LONDON -- It's back to the trenches.

The

FTSE 100

index closed down 65.4 points, or 1.0%, at 6,375.6 after Wall Street's fall on the

gross domestic product

and

Employment Cost Index

reports got investors wondering whether there is a danger that US stocks will head into a tail spin.

It looked at one point on Friday that bids, rumored and actual, were going to keep London out of the mire this afternoon. No such luck.

However, as is usual on a Friday afternoon, there were one or two runners and riders, and betting was fierce. Cement maker

Blue Circle

shook off its concrete boots, with a gain of 29p, or 9.3%, to 343 on a revival of bid rumors. Once again,

Hanson

or

Lafarge

were in the frame to cement a deal.

In the retailing sector,

William Morrison

gained 10p, or 8.3%, to 130, as the supermarket trolley did the rounds.

Marks & Spencer

traded actively, with volume at the close totaling 19.8 million shares. After a roller-coaster ride, it eventually settled 7p lower, or 2.4%, at 279. Rumored bidder

Tesco

was also heavily traded (39.6 million shares), closing a penny lower, or 0.6%, at 165.

Without doubt, the most actively traded stock of the day was

Vodafone Airtouch

(VOD) - Get Report

with closing volume a substantial 244 million shares. Barely a day goes by without some news or rumor about

Mannesmann

(MNNSY)

and Vodafone. This morning it was reported that Mannesmann is attempting to acquire one-third of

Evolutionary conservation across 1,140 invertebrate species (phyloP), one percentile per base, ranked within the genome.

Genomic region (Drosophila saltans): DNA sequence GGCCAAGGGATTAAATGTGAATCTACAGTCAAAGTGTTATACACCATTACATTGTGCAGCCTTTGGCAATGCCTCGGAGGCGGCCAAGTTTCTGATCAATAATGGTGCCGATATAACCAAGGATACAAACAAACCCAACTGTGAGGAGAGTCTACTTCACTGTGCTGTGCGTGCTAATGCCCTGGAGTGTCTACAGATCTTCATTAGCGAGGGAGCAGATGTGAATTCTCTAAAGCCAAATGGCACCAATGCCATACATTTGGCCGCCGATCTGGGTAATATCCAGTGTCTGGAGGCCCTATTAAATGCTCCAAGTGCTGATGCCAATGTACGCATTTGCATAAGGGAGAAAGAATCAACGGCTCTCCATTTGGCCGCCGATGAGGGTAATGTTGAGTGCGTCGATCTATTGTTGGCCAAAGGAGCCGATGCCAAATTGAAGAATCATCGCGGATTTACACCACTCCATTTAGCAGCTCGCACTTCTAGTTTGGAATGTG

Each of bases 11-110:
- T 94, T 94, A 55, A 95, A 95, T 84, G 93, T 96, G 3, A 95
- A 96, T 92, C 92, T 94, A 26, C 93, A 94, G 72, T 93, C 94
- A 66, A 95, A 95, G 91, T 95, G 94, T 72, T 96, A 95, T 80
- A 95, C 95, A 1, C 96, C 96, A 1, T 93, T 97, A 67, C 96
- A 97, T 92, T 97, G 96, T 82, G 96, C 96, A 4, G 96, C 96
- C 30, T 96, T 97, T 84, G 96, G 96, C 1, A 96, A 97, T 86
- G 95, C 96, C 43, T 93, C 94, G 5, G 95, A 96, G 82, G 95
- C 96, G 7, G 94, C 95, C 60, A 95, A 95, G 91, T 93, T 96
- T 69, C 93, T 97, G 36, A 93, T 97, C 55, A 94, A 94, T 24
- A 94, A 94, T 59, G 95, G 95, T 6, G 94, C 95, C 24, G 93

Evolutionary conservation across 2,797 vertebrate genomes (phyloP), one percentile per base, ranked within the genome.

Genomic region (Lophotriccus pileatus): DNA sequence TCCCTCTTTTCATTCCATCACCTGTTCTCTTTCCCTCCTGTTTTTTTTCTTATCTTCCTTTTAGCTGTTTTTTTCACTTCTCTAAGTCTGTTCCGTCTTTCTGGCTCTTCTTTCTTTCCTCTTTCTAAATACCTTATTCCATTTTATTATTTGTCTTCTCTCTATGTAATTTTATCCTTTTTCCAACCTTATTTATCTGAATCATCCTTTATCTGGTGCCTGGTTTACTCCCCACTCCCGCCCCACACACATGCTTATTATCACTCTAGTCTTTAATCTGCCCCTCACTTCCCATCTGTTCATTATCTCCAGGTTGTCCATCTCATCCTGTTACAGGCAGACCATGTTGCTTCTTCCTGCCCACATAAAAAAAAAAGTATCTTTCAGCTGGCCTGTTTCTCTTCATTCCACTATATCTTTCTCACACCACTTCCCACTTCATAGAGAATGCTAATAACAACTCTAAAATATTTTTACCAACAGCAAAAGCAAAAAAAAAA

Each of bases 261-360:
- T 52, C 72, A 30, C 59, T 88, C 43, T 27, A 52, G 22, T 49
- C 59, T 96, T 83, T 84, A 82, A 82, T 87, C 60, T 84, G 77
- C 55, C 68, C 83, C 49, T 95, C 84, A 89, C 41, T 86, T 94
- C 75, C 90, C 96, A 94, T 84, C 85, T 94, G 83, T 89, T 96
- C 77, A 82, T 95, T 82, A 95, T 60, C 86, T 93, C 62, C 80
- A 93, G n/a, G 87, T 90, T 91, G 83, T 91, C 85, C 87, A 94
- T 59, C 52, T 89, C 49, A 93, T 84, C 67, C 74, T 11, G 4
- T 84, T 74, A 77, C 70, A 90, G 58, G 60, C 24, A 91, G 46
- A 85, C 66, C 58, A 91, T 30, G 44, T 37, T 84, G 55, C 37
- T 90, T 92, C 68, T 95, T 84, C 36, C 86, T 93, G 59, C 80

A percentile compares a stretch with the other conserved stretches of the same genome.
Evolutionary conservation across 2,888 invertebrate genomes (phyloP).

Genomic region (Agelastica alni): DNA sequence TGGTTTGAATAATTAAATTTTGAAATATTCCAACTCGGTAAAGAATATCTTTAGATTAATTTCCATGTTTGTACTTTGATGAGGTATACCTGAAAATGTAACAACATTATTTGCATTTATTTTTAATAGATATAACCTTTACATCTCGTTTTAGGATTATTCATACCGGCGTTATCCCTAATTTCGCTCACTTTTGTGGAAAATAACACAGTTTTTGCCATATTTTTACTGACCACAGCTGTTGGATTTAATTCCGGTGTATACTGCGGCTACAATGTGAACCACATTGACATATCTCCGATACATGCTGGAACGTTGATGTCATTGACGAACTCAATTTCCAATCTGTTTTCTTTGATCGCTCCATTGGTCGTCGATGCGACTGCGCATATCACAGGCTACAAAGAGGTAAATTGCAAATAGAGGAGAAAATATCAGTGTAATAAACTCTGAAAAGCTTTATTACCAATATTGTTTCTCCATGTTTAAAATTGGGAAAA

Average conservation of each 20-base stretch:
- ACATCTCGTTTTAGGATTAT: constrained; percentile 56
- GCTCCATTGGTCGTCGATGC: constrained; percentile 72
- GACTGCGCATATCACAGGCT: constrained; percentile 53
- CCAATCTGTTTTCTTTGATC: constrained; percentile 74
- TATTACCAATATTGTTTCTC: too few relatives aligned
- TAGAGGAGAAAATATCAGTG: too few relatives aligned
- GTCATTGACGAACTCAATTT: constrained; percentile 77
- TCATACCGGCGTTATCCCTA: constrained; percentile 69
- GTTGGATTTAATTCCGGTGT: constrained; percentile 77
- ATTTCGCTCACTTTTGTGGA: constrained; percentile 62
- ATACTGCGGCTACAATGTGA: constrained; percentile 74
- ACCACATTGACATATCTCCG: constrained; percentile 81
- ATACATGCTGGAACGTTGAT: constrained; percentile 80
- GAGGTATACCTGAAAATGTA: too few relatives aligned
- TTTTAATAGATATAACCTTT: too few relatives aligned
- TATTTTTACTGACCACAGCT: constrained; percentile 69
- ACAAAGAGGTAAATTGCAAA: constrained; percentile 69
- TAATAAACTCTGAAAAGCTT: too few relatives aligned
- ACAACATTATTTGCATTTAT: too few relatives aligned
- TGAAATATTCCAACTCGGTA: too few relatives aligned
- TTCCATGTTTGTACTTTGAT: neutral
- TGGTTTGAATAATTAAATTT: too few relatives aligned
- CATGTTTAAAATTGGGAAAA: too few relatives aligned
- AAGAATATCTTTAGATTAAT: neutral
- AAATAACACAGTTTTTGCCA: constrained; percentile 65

AOL Europe

, the

America Online

(AOL)

and

Bertelsmann's

joint venture.

Besides furthering Mannesmann's Internet ambitions, the ploy could also be a means to fend off Vodafone's hostile takeover bid, which formally expires in little over a week.

"Well, first and foremost Mannesmann is trying to stay independent, but one shouldn't under-estimate what a deal with AOL would offer, strategically speaking," said a Frankfurt-based equity strategist who rates Mannesmann a buy regardless of the outcome. Mannesmann closed down 0.8, or 0.3%, at 268.20 euros and Vodafone was finished down 2.75, or 0.8%, at 343.75 pence.

A lack of developments in the banking sector left the three main players nursing mixed fortunes.

Bank of Scotland

dipped 11p, or 2.7%, to 667,

NatWest

(NW)

fell 10p, or 0.6%, to 12.73 pounds, but

Royal Bank of Scotland

moved up 3p, or 0.5%, to 10.58 pounds, the last named underpinned by an aggressive profit forecast and support from major stakeholder

Banco Santander

(STD)

The Continental bourses ended out the week uneven, with the

Xetra Dax

in Frankfurt closing down 59.53, or 0.8%, at 7066.60 and the

CAC 40

in Paris ending the session up 42.70, or 0.8%, at 5731.05.

In Germany, both specific stocks and the broader market were prone to wild swings throughout the day, although some stayed in the red from the outset as investors took profits made earlier in the week.

Deutsche Telekom

(DT) - Get Report

slumped 3.6, or 4.8%, to 71.90 euros and

DaimlerChrysler

(DCX)

dropped 1.7, or 2.4%, to 68.15 euros.

Although Wall Street's pathetic open flipped some shares into negative territory, the technology standards never looked back. Both

SAP

(SAP) - Get Report

and

Siemens

were able to close higher Friday. SAP ended up 12, or 1.4%, at 845 euros and electronics giant

Siemens

finished 1.2 higher, or 0.8%, at 151.10 euros.